On Sunday, March 15, the Federal Reserve lowered the Federal Funds Rate to near zero. Designed to ease the burden on financial markets by making borrowing easier, the action – at a time of lowered stock values – created an opportune time to establish a Grantor Retained Annuity Trust as part of an overall estate plan.
A GRAT is an irrevocable trust with a fixed term – most frequently between two to ten years – to which a grantor transfers assets, in return for a fixed annual annuity. At the end of the trust term, after the grantor has received the annuity stream, any assets remaining in the trust are distributed to beneficiaries specified by the grantor. The transfer of assets to the GRAT is a gift, whose value is determined by the amount given to the trust, the amount the grantor receives and, crucially, the prevailing interest rate when the gift is made. When interest rates drop to unprecedented levels, the GRAT presents an opportunity.
The value of the grantor’s annuity stream is based on the federal funds rate. The tax code assumes that the value of the assets in the GRAT will grow at that rate. The lower the interest rate when a GRAT is established, the likelier it is that the GRAT will outperform the interest rate and assets can be transferred to the beneficiaries in a tax-free gift.
Therein lies the magic of a GRAT. By transferring assets with appreciation potential, one may transfer significant value out of the taxable estate without making a taxable gift. If the interest rate is low, and if the assets are transferred to the GRAT when they are at an abnormal, likely temporary dip, a GRAT offers heightened potential.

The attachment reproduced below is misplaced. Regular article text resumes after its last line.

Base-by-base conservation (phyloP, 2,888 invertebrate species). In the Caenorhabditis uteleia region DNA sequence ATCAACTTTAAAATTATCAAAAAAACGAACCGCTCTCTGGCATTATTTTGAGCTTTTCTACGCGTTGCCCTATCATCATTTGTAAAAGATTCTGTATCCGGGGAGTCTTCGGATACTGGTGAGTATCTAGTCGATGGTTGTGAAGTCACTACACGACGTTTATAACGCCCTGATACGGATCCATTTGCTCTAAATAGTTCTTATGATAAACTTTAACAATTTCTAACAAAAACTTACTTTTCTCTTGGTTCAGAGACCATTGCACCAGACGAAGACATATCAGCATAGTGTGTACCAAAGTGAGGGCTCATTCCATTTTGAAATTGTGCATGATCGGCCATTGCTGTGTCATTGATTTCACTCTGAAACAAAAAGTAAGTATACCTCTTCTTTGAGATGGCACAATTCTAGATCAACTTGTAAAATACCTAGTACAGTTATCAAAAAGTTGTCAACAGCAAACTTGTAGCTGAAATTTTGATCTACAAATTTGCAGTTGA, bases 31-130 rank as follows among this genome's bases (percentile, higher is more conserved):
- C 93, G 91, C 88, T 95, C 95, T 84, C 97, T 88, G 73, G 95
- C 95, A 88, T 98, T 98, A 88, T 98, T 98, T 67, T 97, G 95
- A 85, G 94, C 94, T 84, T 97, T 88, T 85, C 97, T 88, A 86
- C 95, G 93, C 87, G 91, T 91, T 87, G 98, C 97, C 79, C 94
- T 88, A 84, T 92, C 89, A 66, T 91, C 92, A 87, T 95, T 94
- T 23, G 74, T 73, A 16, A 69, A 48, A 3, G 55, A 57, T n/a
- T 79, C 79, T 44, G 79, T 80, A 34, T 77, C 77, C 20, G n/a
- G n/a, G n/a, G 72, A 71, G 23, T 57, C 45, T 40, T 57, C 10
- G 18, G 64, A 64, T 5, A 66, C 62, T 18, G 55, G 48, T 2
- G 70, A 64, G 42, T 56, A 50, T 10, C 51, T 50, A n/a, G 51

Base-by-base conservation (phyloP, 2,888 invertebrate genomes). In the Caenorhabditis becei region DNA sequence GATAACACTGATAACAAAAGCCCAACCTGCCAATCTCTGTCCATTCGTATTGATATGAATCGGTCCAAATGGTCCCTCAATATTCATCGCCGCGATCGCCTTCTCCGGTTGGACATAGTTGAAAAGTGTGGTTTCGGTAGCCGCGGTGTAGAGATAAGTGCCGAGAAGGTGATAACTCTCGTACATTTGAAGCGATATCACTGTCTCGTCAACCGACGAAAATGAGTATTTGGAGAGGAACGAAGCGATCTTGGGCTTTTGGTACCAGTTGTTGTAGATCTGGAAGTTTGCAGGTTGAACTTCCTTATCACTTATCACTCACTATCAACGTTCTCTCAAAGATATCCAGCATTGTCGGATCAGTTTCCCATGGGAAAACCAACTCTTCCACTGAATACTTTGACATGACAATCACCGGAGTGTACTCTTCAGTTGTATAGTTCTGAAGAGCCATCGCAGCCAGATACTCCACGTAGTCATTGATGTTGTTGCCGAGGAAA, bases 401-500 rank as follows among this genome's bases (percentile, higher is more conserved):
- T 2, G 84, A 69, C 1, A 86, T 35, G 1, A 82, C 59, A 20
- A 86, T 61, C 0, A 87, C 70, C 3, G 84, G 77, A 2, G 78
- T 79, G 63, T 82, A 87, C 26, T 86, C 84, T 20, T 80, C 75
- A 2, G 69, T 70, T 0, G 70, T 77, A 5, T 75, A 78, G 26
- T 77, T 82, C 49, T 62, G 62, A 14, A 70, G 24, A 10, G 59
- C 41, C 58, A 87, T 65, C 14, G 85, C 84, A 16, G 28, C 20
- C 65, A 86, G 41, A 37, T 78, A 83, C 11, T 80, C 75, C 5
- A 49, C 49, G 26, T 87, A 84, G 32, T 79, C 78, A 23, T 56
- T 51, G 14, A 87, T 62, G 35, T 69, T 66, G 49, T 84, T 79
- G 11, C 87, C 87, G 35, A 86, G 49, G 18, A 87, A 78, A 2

The effectiveness of the GRAT is best demonstrated using an example.
Grantor contributes $1,000,000 to a GRAT with a term of 2 years, and will receive an annuity of $500,000 each of those years. The terms of the trust provide that upon termination of the GRAT at the end of the 2 year term, the assets remaining in the GRAT will be distributed to the Grantor’s daughter. Using the interest rate issued by the IRS (currently1.2%), the present value of the Grantor’s annuity stream is $982,300. The difference between the fair market value of the property transferred to the GRAT ($1,000,000) and the value of the Grantor’s annuity stream ($982,300) is the value of the taxable gift ($17,700).
If the assets in the GRAT appreciate at a rate of 10% per year, the Grantor’s daughter will receive a distribution of $160,000 when the GRAT terminates, but at a gift tax value of $17,700.
The risk in establishing a GRAT is nil. The worst result is that the assets underperform the IRS interest rate, and all return to the grantor. If the GRAT is properly structured, the grantor will have used little or none of his or her lifetime exemption.
An environment of low interest rates and temporarily-depressed stock values is a time to consider establishing a GRAT.
We help clients to create GRATs, and stand ready to provide advice about other estate planning ideas.